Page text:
Portrait military army officer,York & Lancaster regiment, Watts frame.
Portrait of Lieutenant Joseph Parkes, York and Lancaster regiment, in uniform, housed in a watts frame by W.T. Roden The background is thought to be the Yorkshire moors painted at sunset.Inscribed on the reverse: By W T Roden / Lt Parkes". The portrait is in oil on canvas which has been lined. The overall size being 120 x 98.5 cm (47 x 38.5 inches approx) whilst the painting is 90 cm x 70 cm ( 35.5 x 27.5 inches approx)
The painting is in overall very good condition having had some restoration/overpainting. The painting is somewhat dark and would benefit from being hung in a light area, where it can be truly appreciated.
The first photo shows when either lit or in natural light ,the second shows how it is when not lit/ dark area .
Evidence of the restoration process/overpainting is visible in certain light /angles but does not detract from this very interesting portrait of a first world war officer. The frame is a late 19th early 20th century watts frame in excellent condition. Lieutenant Joseph Parkes A Regular Commission Officer who joined the York & Lancaster Regiment in 1914 before the outbreak of hostilities, fought through WW1 and resigned his Commission in 1922. At the start of the war the York and Lancaster had two Battalions; the 1st Bn did not go to France until mid-1915 whereas the 2nd Bn was in France in 1914. Parkes was is the 1st Bn and had been promoted to Lieutenant, as depicted in the portrait, which was painted (as was the custom) before he sailed for war. Lieutenant Parkes is wearing the 1908-1916 pattern of British Army officer's Service Dress uniform; before 1908 the uniform had a closed collar and, after 1916, badges of rank were worn on the shoulder straps not the sleeve. Parkes is wearing the cap badge and collar dogs of The York & Lancaster Regiment. The background in the portrait appears to depict the Yorkshire Moors, which fits with the cap badge and the collar dogs.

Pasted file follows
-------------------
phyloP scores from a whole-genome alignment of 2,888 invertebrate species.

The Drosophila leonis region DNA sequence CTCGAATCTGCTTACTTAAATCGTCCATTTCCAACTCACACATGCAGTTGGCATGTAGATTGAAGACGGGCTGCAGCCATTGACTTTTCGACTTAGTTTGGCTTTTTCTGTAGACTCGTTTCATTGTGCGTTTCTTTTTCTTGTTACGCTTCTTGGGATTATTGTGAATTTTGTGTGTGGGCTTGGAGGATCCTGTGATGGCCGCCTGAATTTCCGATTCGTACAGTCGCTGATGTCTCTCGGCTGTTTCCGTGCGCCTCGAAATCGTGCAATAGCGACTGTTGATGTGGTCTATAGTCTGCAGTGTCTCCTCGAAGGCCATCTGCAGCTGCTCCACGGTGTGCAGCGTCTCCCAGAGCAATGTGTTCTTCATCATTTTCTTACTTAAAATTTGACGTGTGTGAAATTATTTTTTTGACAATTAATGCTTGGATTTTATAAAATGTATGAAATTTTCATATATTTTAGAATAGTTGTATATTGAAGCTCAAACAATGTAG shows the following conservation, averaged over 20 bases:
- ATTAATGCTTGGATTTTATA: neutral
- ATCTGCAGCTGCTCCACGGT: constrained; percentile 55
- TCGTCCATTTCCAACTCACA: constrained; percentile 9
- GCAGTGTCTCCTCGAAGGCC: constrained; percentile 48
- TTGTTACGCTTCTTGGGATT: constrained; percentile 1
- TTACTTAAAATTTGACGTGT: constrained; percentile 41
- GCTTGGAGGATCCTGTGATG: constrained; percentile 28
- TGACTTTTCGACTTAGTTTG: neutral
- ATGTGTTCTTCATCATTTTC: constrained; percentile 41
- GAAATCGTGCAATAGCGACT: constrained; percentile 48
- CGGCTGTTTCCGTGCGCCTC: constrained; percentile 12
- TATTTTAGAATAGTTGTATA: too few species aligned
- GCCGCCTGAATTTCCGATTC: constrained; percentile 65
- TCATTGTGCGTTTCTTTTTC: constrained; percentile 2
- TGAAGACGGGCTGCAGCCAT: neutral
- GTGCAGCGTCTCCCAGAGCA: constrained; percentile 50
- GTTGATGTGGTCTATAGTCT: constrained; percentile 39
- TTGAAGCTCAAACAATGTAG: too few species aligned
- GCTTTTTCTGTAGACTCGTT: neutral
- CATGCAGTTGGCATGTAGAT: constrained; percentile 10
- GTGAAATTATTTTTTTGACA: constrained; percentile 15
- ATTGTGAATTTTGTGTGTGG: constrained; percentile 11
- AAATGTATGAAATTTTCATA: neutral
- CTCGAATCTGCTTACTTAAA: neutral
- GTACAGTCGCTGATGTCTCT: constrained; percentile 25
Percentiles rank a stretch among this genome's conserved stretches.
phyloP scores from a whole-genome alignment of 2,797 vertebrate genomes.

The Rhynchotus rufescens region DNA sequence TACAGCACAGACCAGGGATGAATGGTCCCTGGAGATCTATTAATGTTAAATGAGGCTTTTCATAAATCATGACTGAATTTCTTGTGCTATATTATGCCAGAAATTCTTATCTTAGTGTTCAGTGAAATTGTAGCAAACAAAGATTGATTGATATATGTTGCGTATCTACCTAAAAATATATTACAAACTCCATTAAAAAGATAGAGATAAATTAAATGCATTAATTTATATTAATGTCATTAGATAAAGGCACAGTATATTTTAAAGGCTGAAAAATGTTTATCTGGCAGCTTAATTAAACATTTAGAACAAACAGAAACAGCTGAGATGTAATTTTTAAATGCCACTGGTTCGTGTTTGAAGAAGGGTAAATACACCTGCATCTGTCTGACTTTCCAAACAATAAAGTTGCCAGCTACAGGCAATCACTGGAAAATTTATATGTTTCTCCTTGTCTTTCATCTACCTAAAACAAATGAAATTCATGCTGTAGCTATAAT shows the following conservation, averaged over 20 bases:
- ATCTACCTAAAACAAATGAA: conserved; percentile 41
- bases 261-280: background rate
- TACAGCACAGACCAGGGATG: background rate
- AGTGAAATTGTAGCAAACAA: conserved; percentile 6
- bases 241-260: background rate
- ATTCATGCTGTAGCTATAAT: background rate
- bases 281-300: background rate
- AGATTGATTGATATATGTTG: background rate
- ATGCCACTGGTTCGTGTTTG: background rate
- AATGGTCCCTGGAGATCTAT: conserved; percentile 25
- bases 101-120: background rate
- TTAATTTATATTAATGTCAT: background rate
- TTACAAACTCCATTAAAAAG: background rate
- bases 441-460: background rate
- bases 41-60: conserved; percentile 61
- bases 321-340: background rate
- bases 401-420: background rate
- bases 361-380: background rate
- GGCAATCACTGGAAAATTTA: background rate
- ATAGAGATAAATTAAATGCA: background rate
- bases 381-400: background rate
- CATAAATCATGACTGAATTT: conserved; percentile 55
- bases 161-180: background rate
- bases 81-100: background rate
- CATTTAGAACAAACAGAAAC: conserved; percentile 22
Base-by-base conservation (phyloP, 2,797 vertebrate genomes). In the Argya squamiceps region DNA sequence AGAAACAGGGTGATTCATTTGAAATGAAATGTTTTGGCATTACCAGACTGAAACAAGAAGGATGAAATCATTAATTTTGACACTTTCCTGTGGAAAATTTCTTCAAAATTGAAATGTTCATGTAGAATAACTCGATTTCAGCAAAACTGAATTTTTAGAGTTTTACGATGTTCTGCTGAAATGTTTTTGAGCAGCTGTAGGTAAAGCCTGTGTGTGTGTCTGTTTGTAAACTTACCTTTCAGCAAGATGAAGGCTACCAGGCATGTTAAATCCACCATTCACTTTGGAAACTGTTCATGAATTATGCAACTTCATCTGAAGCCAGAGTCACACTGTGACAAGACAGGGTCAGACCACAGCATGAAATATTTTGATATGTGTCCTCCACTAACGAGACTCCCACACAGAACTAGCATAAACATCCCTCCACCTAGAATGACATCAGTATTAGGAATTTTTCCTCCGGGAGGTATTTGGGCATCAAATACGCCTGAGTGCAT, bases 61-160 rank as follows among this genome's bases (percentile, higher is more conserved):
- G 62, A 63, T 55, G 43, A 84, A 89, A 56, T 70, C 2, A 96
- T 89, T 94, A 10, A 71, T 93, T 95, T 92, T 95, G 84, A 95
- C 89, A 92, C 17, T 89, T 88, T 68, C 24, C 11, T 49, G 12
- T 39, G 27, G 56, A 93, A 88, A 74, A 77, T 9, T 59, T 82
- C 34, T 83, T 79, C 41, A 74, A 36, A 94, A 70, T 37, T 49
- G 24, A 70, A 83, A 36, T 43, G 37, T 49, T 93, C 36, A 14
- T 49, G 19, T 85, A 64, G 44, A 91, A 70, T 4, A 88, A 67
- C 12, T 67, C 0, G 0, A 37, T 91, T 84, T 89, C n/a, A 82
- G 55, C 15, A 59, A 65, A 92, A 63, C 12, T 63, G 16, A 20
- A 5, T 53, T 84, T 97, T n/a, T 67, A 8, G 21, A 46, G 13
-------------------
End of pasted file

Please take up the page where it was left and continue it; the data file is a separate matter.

After the Victorian artist G.F. Watts , The watts frame is one of the best designs to come from the 19th Century revival period. It's beautifully balanced with restrained decoration which make it a most suitable frame for portraits. The Watts frame is based on Italian cassetta frames, during the late 19th C it was a very popular style and continues to be so now. Frames of this size would retail in excess of £1,500